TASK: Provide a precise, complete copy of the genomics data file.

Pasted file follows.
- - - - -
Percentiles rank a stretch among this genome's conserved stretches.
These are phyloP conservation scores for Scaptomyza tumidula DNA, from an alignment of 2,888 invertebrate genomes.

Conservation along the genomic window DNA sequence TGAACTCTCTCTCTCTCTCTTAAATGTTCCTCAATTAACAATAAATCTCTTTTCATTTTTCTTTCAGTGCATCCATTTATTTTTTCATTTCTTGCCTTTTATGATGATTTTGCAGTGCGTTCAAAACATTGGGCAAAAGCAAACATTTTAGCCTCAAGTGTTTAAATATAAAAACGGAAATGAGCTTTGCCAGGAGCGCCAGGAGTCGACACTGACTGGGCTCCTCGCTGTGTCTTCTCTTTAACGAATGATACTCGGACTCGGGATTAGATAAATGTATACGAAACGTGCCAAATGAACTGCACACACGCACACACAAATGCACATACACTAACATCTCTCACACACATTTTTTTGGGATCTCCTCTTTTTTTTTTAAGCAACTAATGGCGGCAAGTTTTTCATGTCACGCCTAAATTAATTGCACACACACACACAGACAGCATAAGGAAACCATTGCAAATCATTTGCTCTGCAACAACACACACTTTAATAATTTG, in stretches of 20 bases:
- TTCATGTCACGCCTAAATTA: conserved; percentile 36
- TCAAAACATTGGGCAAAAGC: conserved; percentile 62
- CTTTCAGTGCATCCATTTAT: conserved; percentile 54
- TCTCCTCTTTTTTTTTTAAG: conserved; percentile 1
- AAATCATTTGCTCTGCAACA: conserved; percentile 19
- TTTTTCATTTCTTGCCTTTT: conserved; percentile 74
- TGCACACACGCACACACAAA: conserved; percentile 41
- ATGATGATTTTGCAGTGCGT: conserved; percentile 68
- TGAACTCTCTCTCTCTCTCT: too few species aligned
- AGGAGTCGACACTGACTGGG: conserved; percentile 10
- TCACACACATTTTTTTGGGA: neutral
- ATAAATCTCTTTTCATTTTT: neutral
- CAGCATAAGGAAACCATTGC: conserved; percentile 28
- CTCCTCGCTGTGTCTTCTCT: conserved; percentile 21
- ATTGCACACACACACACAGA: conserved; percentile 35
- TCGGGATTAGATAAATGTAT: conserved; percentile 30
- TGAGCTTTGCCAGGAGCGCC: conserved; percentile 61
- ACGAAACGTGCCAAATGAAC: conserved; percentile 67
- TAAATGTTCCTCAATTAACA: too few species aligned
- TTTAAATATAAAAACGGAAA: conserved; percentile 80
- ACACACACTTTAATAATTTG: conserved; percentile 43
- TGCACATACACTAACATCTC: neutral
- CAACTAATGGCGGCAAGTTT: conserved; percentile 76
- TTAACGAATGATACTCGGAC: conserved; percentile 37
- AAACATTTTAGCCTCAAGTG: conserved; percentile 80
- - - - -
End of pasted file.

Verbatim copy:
Percentiles rank a stretch among this genome's conserved stretches.
These are phyloP conservation scores for Scaptomyza tumidula DNA, from an alignment of 2,888 invertebrate genomes.

Conservation along the genomic window DNA sequence TGAACTCTCTCTCTCTCTCTTAAATGTTCCTCAATTAACAATAAATCTCTTTTCATTTTTCTTTCAGTGCATCCATTTATTTTTTCATTTCTTGCCTTTTATGATGATTTTGCAGTGCGTTCAAAACATTGGGCAAAAGCAAACATTTTAGCCTCAAGTGTTTAAATATAAAAACGGAAATGAGCTTTGCCAGGAGCGCCAGGAGTCGACACTGACTGGGCTCCTCGCTGTGTCTTCTCTTTAACGAATGATACTCGGACTCGGGATTAGATAAATGTATACGAAACGTGCCAAATGAACTGCACACACGCACACACAAATGCACATACACTAACATCTCTCACACACATTTTTTTGGGATCTCCTCTTTTTTTTTTAAGCAACTAATGGCGGCAAGTTTTTCATGTCACGCCTAAATTAATTGCACACACACACACAGACAGCATAAGGAAACCATTGCAAATCATTTGCTCTGCAACAACACACACTTTAATAATTTG, in stretches of 20 bases:
- TTCATGTCACGCCTAAATTA: conserved; percentile 36
- TCAAAACATTGGGCAAAAGC: conserved; percentile 62
- CTTTCAGTGCATCCATTTAT: conserved; percentile 54
- TCTCCTCTTTTTTTTTTAAG: conserved; percentile 1
- AAATCATTTGCTCTGCAACA: conserved; percentile 19
- TTTTTCATTTCTTGCCTTTT: conserved; percentile 74
- TGCACACACGCACACACAAA: conserved; percentile 41
- ATGATGATTTTGCAGTGCGT: conserved; percentile 68
- TGAACTCTCTCTCTCTCTCT: too few species aligned
- AGGAGTCGACACTGACTGGG: conserved; percentile 10
- TCACACACATTTTTTTGGGA: neutral
- ATAAATCTCTTTTCATTTTT: neutral
- CAGCATAAGGAAACCATTGC: conserved; percentile 28
- CTCCTCGCTGTGTCTTCTCT: conserved; percentile 21
- ATTGCACACACACACACAGA: conserved; percentile 35
- TCGGGATTAGATAAATGTAT: conserved; percentile 30
- TGAGCTTTGCCAGGAGCGCC: conserved; percentile 61
- ACGAAACGTGCCAAATGAAC: conserved; percentile 67
- TAAATGTTCCTCAATTAACA: too few species aligned
- TTTAAATATAAAAACGGAAA: conserved; percentile 80
- ACACACACTTTAATAATTTG: conserved; percentile 43
- TGCACATACACTAACATCTC: neutral
- CAACTAATGGCGGCAAGTTT: conserved; percentile 76
- TTAACGAATGATACTCGGAC: conserved; percentile 37
- AAACATTTTAGCCTCAAGTG: conserved; percentile 80